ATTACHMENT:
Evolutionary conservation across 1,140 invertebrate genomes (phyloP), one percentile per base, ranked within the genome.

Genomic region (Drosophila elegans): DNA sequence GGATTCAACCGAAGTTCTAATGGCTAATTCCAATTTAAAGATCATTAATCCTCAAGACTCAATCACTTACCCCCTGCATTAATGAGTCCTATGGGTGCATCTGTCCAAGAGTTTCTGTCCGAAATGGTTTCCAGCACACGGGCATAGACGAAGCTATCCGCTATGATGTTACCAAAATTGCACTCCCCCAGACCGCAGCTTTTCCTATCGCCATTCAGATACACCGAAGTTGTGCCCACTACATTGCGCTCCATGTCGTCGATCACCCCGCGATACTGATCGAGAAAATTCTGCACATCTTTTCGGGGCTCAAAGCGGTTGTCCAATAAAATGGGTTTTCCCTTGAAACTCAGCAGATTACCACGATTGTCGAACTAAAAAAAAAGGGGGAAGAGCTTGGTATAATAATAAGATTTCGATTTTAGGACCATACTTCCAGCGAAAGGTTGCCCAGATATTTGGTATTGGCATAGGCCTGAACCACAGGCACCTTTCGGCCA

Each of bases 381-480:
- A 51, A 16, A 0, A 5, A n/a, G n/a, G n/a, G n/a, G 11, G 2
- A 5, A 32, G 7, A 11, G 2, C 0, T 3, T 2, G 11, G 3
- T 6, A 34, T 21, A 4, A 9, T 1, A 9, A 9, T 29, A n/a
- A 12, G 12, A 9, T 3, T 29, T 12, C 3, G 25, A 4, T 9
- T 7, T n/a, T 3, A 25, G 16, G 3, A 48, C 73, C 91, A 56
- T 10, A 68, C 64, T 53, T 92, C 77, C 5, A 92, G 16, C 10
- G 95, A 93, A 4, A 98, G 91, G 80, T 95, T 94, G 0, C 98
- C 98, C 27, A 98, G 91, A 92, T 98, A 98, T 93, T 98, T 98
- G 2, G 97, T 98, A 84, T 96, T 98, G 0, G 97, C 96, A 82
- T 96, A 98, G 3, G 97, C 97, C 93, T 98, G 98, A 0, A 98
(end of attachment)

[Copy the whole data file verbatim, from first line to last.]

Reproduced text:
Evolutionary conservation across 1,140 invertebrate genomes (phyloP), one percentile per base, ranked within the genome.

Genomic region (Drosophila elegans): DNA sequence GGATTCAACCGAAGTTCTAATGGCTAATTCCAATTTAAAGATCATTAATCCTCAAGACTCAATCACTTACCCCCTGCATTAATGAGTCCTATGGGTGCATCTGTCCAAGAGTTTCTGTCCGAAATGGTTTCCAGCACACGGGCATAGACGAAGCTATCCGCTATGATGTTACCAAAATTGCACTCCCCCAGACCGCAGCTTTTCCTATCGCCATTCAGATACACCGAAGTTGTGCCCACTACATTGCGCTCCATGTCGTCGATCACCCCGCGATACTGATCGAGAAAATTCTGCACATCTTTTCGGGGCTCAAAGCGGTTGTCCAATAAAATGGGTTTTCCCTTGAAACTCAGCAGATTACCACGATTGTCGAACTAAAAAAAAAGGGGGAAGAGCTTGGTATAATAATAAGATTTCGATTTTAGGACCATACTTCCAGCGAAAGGTTGCCCAGATATTTGGTATTGGCATAGGCCTGAACCACAGGCACCTTTCGGCCA

Each of bases 381-480:
- A 51, A 16, A 0, A 5, A n/a, G n/a, G n/a, G n/a, G 11, G 2
- A 5, A 32, G 7, A 11, G 2, C 0, T 3, T 2, G 11, G 3
- T 6, A 34, T 21, A 4, A 9, T 1, A 9, A 9, T 29, A n/a
- A 12, G 12, A 9, T 3, T 29, T 12, C 3, G 25, A 4, T 9
- T 7, T n/a, T 3, A 25, G 16, G 3, A 48, C 73, C 91, A 56
- T 10, A 68, C 64, T 53, T 92, C 77, C 5, A 92, G 16, C 10
- G 95, A 93, A 4, A 98, G 91, G 80, T 95, T 94, G 0, C 98
- C 98, C 27, A 98, G 91, A 92, T 98, A 98, T 93, T 98, T 98
- G 2, G 97, T 98, A 84, T 96, T 98, G 0, G 97, C 96, A 82
- T 96, A 98, G 3, G 97, C 97, C 93, T 98, G 98, A 0, A 98